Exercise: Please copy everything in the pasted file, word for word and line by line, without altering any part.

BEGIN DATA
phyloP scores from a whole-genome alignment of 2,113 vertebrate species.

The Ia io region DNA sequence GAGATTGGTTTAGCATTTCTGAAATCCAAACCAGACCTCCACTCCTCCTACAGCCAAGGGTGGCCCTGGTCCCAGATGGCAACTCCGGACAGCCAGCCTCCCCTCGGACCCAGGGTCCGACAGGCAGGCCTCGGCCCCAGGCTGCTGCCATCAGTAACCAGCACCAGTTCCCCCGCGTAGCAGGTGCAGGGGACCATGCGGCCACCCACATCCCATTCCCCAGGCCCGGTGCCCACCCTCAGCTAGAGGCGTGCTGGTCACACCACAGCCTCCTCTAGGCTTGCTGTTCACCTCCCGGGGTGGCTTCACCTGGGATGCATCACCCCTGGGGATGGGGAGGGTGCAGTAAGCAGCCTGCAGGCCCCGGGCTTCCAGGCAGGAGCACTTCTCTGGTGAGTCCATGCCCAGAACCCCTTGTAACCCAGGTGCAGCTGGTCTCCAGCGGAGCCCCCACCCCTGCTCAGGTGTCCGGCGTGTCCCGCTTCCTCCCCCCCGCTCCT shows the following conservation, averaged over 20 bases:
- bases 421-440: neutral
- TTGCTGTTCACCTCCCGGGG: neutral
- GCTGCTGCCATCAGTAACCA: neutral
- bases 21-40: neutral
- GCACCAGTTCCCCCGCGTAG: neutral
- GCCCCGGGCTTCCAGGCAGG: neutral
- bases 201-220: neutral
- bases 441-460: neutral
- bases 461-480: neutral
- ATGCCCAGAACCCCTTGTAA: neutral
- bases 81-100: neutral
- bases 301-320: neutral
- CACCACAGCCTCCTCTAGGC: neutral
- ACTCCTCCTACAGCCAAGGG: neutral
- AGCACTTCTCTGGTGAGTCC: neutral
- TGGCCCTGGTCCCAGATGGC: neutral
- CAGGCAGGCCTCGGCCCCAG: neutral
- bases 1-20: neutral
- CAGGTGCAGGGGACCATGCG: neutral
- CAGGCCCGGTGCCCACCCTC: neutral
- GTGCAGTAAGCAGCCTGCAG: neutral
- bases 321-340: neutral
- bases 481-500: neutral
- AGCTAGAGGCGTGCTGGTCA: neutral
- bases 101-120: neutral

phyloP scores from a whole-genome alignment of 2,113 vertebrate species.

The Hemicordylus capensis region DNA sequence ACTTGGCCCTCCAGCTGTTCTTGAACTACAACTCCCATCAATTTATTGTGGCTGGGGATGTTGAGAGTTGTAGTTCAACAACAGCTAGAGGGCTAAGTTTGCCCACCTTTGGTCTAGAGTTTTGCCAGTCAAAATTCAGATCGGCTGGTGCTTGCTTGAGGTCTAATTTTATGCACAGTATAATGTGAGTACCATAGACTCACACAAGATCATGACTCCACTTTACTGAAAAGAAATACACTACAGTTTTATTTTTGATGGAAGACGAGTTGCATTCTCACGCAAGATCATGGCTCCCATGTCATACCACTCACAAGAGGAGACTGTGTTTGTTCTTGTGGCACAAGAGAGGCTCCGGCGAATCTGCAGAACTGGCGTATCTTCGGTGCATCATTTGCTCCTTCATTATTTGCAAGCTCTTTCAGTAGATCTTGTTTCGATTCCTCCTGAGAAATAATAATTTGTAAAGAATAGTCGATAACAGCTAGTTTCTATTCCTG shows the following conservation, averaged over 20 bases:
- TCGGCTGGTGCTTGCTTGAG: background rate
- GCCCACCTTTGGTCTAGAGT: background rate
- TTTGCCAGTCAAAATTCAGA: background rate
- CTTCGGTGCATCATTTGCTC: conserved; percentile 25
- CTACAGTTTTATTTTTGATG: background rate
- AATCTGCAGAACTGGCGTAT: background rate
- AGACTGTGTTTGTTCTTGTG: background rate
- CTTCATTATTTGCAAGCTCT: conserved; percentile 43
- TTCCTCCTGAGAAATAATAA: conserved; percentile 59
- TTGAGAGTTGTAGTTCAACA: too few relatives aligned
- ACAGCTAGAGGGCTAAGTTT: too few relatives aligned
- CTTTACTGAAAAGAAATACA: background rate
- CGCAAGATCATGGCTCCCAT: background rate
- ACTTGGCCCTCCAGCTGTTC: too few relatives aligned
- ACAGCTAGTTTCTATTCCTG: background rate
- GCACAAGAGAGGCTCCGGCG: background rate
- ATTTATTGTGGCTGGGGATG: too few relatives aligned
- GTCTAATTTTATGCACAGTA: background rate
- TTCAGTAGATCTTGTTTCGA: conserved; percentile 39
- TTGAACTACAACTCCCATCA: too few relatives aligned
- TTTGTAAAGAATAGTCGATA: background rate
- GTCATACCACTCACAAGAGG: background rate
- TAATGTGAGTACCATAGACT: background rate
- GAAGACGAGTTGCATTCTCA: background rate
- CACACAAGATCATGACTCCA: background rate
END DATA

phyloP scores from a whole-genome alignment of 2,113 vertebrate species.

The Ia io region DNA sequence GAGATTGGTTTAGCATTTCTGAAATCCAAACCAGACCTCCACTCCTCCTACAGCCAAGGGTGGCCCTGGTCCCAGATGGCAACTCCGGACAGCCAGCCTCCCCTCGGACCCAGGGTCCGACAGGCAGGCCTCGGCCCCAGGCTGCTGCCATCAGTAACCAGCACCAGTTCCCCCGCGTAGCAGGTGCAGGGGACCATGCGGCCACCCACATCCCATTCCCCAGGCCCGGTGCCCACCCTCAGCTAGAGGCGTGCTGGTCACACCACAGCCTCCTCTAGGCTTGCTGTTCACCTCCCGGGGTGGCTTCACCTGGGATGCATCACCCCTGGGGATGGGGAGGGTGCAGTAAGCAGCCTGCAGGCCCCGGGCTTCCAGGCAGGAGCACTTCTCTGGTGAGTCCATGCCCAGAACCCCTTGTAACCCAGGTGCAGCTGGTCTCCAGCGGAGCCCCCACCCCTGCTCAGGTGTCCGGCGTGTCCCGCTTCCTCCCCCCCGCTCCT shows the following conservation, averaged over 20 bases:
- bases 421-440: neutral
- TTGCTGTTCACCTCCCGGGG: neutral
- GCTGCTGCCATCAGTAACCA: neutral
- bases 21-40: neutral
- GCACCAGTTCCCCCGCGTAG: neutral
- GCCCCGGGCTTCCAGGCAGG: neutral
- bases 201-220: neutral
- bases 441-460: neutral
- bases 461-480: neutral
- ATGCCCAGAACCCCTTGTAA: neutral
- bases 81-100: neutral
- bases 301-320: neutral
- CACCACAGCCTCCTCTAGGC: neutral
- ACTCCTCCTACAGCCAAGGG: neutral
- AGCACTTCTCTGGTGAGTCC: neutral
- TGGCCCTGGTCCCAGATGGC: neutral
- CAGGCAGGCCTCGGCCCCAG: neutral
- bases 1-20: neutral
- CAGGTGCAGGGGACCATGCG: neutral
- CAGGCCCGGTGCCCACCCTC: neutral
- GTGCAGTAAGCAGCCTGCAG: neutral
- bases 321-340: neutral
- bases 481-500: neutral
- AGCTAGAGGCGTGCTGGTCA: neutral
- bases 101-120: neutral

phyloP scores from a whole-genome alignment of 2,113 vertebrate species.

The Hemicordylus capensis region DNA sequence ACTTGGCCCTCCAGCTGTTCTTGAACTACAACTCCCATCAATTTATTGTGGCTGGGGATGTTGAGAGTTGTAGTTCAACAACAGCTAGAGGGCTAAGTTTGCCCACCTTTGGTCTAGAGTTTTGCCAGTCAAAATTCAGATCGGCTGGTGCTTGCTTGAGGTCTAATTTTATGCACAGTATAATGTGAGTACCATAGACTCACACAAGATCATGACTCCACTTTACTGAAAAGAAATACACTACAGTTTTATTTTTGATGGAAGACGAGTTGCATTCTCACGCAAGATCATGGCTCCCATGTCATACCACTCACAAGAGGAGACTGTGTTTGTTCTTGTGGCACAAGAGAGGCTCCGGCGAATCTGCAGAACTGGCGTATCTTCGGTGCATCATTTGCTCCTTCATTATTTGCAAGCTCTTTCAGTAGATCTTGTTTCGATTCCTCCTGAGAAATAATAATTTGTAAAGAATAGTCGATAACAGCTAGTTTCTATTCCTG shows the following conservation, averaged over 20 bases:
- TCGGCTGGTGCTTGCTTGAG: background rate
- GCCCACCTTTGGTCTAGAGT: background rate
- TTTGCCAGTCAAAATTCAGA: background rate
- CTTCGGTGCATCATTTGCTC: conserved; percentile 25
- CTACAGTTTTATTTTTGATG: background rate
- AATCTGCAGAACTGGCGTAT: background rate
- AGACTGTGTTTGTTCTTGTG: background rate
- CTTCATTATTTGCAAGCTCT: conserved; percentile 43
- TTCCTCCTGAGAAATAATAA: conserved; percentile 59
- TTGAGAGTTGTAGTTCAACA: too few relatives aligned
- ACAGCTAGAGGGCTAAGTTT: too few relatives aligned
- CTTTACTGAAAAGAAATACA: background rate
- CGCAAGATCATGGCTCCCAT: background rate
- ACTTGGCCCTCCAGCTGTTC: too few relatives aligned
- ACAGCTAGTTTCTATTCCTG: background rate
- GCACAAGAGAGGCTCCGGCG: background rate
- ATTTATTGTGGCTGGGGATG: too few relatives aligned
- GTCTAATTTTATGCACAGTA: background rate
- TTCAGTAGATCTTGTTTCGA: conserved; percentile 39
- TTGAACTACAACTCCCATCA: too few relatives aligned
- TTTGTAAAGAATAGTCGATA: background rate
- GTCATACCACTCACAAGAGG: background rate
- TAATGTGAGTACCATAGACT: background rate
- GAAGACGAGTTGCATTCTCA: background rate
- CACACAAGATCATGACTCCA: background rate